Getting Services for Your Child Through CPSE

Summer is almost upon us, and we want to make sure our kids are ready for their first day of school in September and this includes making sure they receive the services they need through the Department of Education such as speech therapy, occupational therapy, physical therapy, special instruction, etc. As speech therapists, we have heard parents say time and time again that navigating the labyrinth of CPSE can be overwhelming, so we are here to make it just a little easier. Let’s start by answering the basic who, what, when, where, and why of CPSE.

Who is eligible?

Every child from the age of 3-5 is eligible for an evaluation through CPSE for physical therapy, occupational therapy, speech therapy, etc. If you are a concerned parent and would like your child evaluated, all you have to do in New York City is call 311. Tell the operator the age of your child and the area of concern. They will, in turn, provide you with a number for an agency that will conduct the evaluations or provide you with the number for CPSE directly for your district. If you decide to contact the CPSE administrator directly, they will ask you to send a request for a referral in writing. Some children have already gone through the Early Intervention process and need a continuation of services when their child turns 3; however, Early Intervention falls under the jurisdiction of the Department of Health and CPSE is under the Department of Education. Therefore, a separate evaluation must be conducted through CPSE for your child to continue with services after Early Intervention ends and your Service Coordinator will be able to assist you.

What happens next?

Parents will receive a packet containing notice that CPSE has received the referral and a notice of due process rights listing. Parents will also receive a consent for an Initial Preschool Evaluation form and a list of approved preschool evaluation sites in New York City. The parent must also sign consent for the evaluations to begin. Once the forms are filled out and parents pick an evaluation site, the evaluations can get underway. A psychological evaluation is often conducted first to determine if other evaluations are needed (speech therapy, physical therapy, occupational therapy, etc.).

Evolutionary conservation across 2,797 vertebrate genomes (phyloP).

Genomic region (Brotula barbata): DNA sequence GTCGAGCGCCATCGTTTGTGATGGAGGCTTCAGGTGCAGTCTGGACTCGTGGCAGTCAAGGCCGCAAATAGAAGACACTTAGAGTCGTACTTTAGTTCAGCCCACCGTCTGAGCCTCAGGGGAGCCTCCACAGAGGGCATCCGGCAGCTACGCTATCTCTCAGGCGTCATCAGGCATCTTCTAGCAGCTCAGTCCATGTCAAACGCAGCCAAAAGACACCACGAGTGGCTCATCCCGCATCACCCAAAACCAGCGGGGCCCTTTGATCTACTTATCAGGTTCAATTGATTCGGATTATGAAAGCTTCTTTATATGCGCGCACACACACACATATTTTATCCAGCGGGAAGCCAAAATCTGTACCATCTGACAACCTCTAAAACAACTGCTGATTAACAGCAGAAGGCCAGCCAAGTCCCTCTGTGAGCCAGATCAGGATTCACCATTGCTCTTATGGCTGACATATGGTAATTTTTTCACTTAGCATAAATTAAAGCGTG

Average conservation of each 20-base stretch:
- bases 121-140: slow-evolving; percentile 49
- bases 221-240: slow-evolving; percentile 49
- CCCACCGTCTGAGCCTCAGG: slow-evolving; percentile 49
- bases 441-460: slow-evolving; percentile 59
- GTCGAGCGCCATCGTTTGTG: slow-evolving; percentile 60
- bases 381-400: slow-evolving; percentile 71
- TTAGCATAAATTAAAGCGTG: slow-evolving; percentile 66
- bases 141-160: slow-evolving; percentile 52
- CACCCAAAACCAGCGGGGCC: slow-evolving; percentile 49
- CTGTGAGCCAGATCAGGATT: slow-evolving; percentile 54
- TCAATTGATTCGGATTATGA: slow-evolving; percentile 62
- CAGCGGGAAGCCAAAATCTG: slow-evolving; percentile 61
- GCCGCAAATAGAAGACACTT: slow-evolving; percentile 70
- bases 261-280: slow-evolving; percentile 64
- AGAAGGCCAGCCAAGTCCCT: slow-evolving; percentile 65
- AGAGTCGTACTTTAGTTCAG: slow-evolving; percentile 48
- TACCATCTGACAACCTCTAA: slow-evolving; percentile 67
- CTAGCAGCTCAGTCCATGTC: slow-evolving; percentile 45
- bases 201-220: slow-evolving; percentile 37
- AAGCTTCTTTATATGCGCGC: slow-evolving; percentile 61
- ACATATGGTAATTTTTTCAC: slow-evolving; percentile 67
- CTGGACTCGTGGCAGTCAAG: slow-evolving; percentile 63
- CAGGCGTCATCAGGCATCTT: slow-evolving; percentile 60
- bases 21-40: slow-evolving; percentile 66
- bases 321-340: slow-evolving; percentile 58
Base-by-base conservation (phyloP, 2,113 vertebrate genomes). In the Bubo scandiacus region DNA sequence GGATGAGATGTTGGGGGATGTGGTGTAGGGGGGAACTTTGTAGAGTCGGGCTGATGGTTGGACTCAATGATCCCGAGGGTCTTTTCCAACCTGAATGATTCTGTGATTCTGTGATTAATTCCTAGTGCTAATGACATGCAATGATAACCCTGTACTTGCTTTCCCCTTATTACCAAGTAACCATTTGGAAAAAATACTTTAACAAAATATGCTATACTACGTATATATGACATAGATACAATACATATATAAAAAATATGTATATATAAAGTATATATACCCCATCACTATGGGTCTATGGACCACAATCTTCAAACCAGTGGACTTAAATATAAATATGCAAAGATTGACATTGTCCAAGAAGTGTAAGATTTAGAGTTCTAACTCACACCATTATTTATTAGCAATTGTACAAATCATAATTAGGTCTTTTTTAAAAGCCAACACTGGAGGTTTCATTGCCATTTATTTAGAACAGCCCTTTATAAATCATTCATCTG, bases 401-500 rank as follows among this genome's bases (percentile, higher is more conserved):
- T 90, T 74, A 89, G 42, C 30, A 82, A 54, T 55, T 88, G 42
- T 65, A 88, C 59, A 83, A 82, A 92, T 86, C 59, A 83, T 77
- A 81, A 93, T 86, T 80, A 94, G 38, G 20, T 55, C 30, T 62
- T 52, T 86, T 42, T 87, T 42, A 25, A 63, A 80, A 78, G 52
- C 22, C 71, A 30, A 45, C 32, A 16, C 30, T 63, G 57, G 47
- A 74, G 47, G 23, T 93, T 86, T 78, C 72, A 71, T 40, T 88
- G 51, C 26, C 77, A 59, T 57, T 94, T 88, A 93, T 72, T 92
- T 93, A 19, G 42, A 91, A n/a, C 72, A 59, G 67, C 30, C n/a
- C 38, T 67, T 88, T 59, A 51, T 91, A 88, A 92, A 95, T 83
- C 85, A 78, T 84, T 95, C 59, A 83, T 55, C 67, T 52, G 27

When will the process be completed?

The whole process can take up to 60 school days. This is called the 30/30 rule, and it means 30 days to the evaluation process and after that 30 days to implementation of services, should your child qualify.

Where do I go to get started with the evaluation process?

If you would like to contact the CPSE administrator for your district directly, there is a list of contact information based on location at the link below. http://schools.nyc.gov/Academics/SpecialEducation/ContactsResources/cse.htm

If you would like to contact an agency directly, below is a list of agencies that conduct CPSE evaluations:

1. Achieve Beyond 

2. TheraCare 

3. Up We Grow

4. All About Kids

5. New York Center For Child Development

6. Bilingual Care

Why should we consider CPSE?

If your child is between the ages of 3-5 and you are concerned with their development of speech and language, physical development, and/or cognitive growth, you should consider getting support for your child.

How will services be provided?

Should your child be found eligible based on the evaluations, you will then be asked to attend an Individualized Education Plan (IEP) meeting. At this meeting, the committee will determine the frequency and duration of the treatment needed, generate goals, and answer your questions and concerns. It is possible for services to be provided in the home, but this is rare. Most services are provided in a preschool or even an office/gym/group that contracts with the Department of Education and accepts Related Service Authorization (RSA). The Committee on Preschool Education can provide you with a list of contracting service providers.

If you are a parent that would prefer not to go through the CPSE process another route may to find an in-home private therapist. We know how overwhelming this process may seem, but hopefully this information has made the process a little less daunting!

Image via Flickr User Crazybananas 

Debbie Shiwbalak, M.A., CCC-SLP, has a Baccalaureate of Arts in Speech Pathology and is a graduate of Long Island University-CW Post Campus, where she received a Master of Arts in Speech Pathology in 2001. She holds a Certificate of Clinical Competence (CCC) from the American Speech Language Hearing Association (ASHA) and is licensed by the state of New York to practice speech-language pathology. Debbie has 13 years experience as a speech pathologist in the New York City area.
Alpin Rezvani, M.A., CCC-SLP, graduated from New York University with a Master’s degree in Speech-Language Pathology. She holds a Certificate of Clinical Competence from the American Speech, Language, and Hearing Association (ASHA) and has New York licensure in Speech-Language Pathology. She has 7 years of experience as a speech pathologist in the New York City area and was an adjunct instructor at New York University. She co-authored two chapters of “Cutting Edge Therapies for Autism”.

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